Friday, December 2, 2011

Capturing project success

Project success is something hard to capture. One person can find a project successful while another person finds it a failure. A project could be on time, on budget and on scope (so it was a success) but in the end the organization didn't use it (so it was a failure). Or maybe the final costs were hugely over budget (so it was a failure) but 10 years after the return on investment was huge as well (so it was a success). Or maybe although it was late (and so a failure) everyone that uses its results is very happy about it (and so it was a success). The combinations seem endless... So how do you capture project success?

Putting success in context
Project Management has 3 dimensions to it (please check "Stress Free Project Managers" for some more detail on this):
  • Deliverables: and their cost, the time it took to deliver them, their scope and quality
  • People: how happy were your stakeholders with what you delivered? How happy were they with you? How motivated was your team? How well did you negotiate the resources?
  • Organizations: did they use the project's deliverables? Did they add business value to the organization?
These names for the dimensions may not be the best ones but they have a great virtue: it's hard to mistaken them. That is, if you think about time, budget and scope you are definitely on the "deliverables" dimension; and if you think about the organization use of the project's outcome you are definitely on the "organizations" dimension.

So you get metrics
It seems that finding metrics for each of these dimensions would do the job and allow you to have a global measure of project success. But this is now all that linear: if you think so, then the Sydney Opera House must be considered a failure (in short, it was delivered 10 years late and 15 times over budget but check Wkipedia for more details) - but somehow this doesn't seem right, does it? Sometimes, and in particular in big, lengthy or breakthrough projects, you have to add a time dimension because what you measure when the project is just finished is different in 2 or 5 years.
I also have to add that sometime ago, on the Beginners Guide to Project Management, I stated that "you’re a successful Project Manager if your main stakeholders are happy with your project and its outputs". This definition of project success has all the 3 dimensions included:
  • Main stakeholders - people dimension
  • Project - deliverables dimension
  • Outputs (in the sense of something new available in the organization) - organizations dimension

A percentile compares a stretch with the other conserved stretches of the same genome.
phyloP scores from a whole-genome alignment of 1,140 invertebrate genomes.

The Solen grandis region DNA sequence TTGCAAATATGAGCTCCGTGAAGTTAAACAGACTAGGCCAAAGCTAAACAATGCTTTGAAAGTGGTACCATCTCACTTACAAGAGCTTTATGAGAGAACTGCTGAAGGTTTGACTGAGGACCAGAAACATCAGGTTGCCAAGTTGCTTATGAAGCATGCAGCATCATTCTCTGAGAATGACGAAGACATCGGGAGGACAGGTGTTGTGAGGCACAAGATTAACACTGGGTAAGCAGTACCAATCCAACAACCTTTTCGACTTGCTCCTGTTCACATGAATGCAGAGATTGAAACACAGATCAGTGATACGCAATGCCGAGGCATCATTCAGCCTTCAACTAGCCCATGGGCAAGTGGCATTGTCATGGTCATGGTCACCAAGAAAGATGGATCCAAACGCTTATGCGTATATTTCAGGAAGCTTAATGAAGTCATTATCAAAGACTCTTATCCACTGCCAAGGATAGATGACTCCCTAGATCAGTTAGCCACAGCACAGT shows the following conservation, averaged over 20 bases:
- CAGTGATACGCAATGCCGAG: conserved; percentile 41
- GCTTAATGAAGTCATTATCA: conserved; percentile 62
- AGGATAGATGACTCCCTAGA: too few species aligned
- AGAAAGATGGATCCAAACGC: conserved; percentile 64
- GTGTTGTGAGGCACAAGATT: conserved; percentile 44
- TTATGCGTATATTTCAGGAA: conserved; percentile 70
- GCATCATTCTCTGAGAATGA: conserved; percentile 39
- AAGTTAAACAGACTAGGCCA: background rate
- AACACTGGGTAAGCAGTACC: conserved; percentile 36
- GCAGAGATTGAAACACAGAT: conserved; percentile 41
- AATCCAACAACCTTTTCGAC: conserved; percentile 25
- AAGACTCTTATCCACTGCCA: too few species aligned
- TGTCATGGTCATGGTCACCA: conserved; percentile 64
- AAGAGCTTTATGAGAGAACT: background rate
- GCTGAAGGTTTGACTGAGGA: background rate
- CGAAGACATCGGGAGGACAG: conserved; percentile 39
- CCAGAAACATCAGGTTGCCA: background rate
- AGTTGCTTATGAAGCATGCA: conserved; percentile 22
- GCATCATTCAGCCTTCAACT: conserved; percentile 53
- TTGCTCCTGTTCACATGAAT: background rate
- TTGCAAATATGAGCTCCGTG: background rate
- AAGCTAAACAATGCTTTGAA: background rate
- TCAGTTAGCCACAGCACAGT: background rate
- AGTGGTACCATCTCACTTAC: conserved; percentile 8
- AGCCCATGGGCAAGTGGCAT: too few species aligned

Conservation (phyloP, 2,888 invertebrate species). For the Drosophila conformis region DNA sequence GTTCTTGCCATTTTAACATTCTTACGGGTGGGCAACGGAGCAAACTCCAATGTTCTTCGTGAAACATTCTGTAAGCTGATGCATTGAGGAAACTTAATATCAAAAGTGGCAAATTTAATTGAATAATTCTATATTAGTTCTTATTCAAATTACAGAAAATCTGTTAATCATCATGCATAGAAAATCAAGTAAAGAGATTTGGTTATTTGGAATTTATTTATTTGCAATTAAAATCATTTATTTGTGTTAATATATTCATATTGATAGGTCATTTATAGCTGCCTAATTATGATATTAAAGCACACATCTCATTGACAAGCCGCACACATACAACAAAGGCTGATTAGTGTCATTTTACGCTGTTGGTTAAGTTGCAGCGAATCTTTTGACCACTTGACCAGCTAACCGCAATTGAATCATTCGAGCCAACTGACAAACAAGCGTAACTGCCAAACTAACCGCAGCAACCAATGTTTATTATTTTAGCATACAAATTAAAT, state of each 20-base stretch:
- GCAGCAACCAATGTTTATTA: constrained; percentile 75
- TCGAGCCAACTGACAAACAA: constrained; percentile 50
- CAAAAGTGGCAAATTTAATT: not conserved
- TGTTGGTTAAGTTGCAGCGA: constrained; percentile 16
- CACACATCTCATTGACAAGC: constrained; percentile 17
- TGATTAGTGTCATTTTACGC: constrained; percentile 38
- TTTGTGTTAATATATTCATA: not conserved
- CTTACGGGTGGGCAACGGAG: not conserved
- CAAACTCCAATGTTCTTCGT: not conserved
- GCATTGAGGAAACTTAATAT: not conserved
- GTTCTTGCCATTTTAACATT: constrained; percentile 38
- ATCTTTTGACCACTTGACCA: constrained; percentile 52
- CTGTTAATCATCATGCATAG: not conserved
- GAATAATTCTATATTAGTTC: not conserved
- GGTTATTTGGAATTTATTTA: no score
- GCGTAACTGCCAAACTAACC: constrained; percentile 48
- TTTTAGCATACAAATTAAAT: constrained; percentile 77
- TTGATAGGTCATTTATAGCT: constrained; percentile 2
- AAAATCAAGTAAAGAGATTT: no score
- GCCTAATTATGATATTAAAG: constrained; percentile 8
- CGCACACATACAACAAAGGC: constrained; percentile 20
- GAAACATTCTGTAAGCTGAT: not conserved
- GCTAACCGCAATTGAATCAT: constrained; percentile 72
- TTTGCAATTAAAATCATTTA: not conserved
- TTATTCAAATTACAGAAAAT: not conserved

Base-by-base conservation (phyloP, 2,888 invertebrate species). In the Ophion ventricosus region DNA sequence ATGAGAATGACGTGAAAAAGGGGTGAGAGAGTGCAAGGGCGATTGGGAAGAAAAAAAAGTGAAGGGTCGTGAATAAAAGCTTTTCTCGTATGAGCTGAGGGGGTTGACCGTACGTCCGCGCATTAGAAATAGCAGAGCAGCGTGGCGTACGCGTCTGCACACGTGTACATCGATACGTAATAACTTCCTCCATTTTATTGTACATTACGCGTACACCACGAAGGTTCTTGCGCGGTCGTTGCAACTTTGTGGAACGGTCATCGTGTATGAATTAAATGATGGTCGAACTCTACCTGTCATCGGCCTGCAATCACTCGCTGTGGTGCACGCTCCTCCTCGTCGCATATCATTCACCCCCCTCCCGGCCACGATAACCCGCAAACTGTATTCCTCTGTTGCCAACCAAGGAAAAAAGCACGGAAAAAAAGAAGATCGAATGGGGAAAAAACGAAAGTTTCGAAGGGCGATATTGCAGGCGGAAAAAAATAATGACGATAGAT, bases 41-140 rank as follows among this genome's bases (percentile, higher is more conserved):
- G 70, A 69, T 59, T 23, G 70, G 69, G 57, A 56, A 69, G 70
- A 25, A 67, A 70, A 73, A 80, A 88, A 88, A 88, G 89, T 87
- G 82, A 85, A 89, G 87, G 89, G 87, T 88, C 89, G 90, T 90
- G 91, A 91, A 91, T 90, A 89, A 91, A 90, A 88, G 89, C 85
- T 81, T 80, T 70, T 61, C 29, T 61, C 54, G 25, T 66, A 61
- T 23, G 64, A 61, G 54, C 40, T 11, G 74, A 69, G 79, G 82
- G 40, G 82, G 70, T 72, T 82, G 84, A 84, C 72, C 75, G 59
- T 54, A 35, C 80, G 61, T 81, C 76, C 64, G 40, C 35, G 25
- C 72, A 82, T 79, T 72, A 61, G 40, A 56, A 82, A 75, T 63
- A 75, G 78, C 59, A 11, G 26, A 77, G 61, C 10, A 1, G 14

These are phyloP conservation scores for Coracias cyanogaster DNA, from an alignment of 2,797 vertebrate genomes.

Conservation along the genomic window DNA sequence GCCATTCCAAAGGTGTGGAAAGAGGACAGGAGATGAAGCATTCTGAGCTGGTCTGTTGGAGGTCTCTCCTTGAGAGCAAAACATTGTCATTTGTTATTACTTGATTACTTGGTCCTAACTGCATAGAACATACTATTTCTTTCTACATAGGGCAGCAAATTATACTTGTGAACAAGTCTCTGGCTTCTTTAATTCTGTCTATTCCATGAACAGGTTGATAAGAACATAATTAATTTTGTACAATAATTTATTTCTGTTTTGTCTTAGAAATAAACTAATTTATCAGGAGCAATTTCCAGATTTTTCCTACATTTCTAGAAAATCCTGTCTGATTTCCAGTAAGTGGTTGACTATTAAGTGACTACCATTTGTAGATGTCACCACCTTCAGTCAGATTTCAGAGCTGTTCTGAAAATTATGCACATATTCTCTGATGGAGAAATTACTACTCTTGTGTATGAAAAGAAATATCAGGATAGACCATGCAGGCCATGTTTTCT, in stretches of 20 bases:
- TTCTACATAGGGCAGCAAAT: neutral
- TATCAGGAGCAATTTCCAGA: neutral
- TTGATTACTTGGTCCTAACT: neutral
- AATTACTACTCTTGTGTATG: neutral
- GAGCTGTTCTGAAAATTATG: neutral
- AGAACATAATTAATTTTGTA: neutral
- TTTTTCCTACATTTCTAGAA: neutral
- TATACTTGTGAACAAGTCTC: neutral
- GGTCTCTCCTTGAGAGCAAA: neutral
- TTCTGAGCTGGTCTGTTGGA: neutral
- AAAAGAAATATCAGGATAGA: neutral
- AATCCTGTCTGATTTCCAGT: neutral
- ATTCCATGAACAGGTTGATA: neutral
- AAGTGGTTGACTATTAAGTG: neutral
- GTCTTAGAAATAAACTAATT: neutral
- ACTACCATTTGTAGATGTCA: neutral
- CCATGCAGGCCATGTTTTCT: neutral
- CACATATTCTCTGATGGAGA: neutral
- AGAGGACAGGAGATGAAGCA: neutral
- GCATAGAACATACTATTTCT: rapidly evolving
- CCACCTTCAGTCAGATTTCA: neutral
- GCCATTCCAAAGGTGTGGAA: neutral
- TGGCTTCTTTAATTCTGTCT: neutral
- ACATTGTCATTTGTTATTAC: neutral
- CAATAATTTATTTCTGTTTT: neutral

Bottom line is you need metrics on each of these dimensions to capture a project success. Any other way will be either perspective dependent, too narrow or just subjective.

There's not one recipe for project success
If you include all the metrics necessary to capture these 4 dimensions you probably end up with so much stuff to measure that any small or medium project will have its costs and schedule increased significantly just so you can measure what you need. On the other hand, if you ignore the time dimension you have to consider the Sydney Opera House a failure. This looks like a trap...
The best way out of this is to have different sets of metrics for different types of projects. It does seem reasonable to me if you think of highly dynamic projects such as marketing projects and very predictable ones such as construction projects (at least in general terms). If the projects in your organization vary mainly in size and degree of expected change, why not capture that in your metrics? Small projects with little expected change would have a set of metrics, small projects with many expected changes would have another set, big projects with many expected changes would have yet another set of metrics and so on.
What do you lose? Mainly the ability to compare projects in different categories. But then again, comparing a marketing project to a construction project will not be all that useful. It looks to me that what you lose is largely compensated. But then again, this is just my own experience and I'd really appreciate if you could provide a different perspective.

What about baselines?
In principle, you can only get good metrics if you use the last baseline for comparison. If the scope changed so much from the beginning of the project to what was actual delivered, it doesn't make much sense to compare your actual figures at the end of the project with the ones in your initial plan. But... if you rebaseline your project just before closing it, all your metrics will probably look very, very good. The only way out is to allow a new baseline on any given project only when things change so much that no one can raise the question "why a new baseline?".

Project success in 4 steps
In short, to capture success, all you have to do is:
  1. Determine what types of projects are done in your organization.
  2. Build simple rules to determine which projects go into which category (budget amount, length, risk exposure, complexity,...)
  3. Get metrics for the 3 (or 4) dimensions for each category of projects in your organization.
  4. Provide for whatever is needed to get these metrics (what data, in what format, where,...)
And now you can say if a project is a success and, better yet, how much of a success it was! It may seem easy when put this way but... why don't you try it for real?

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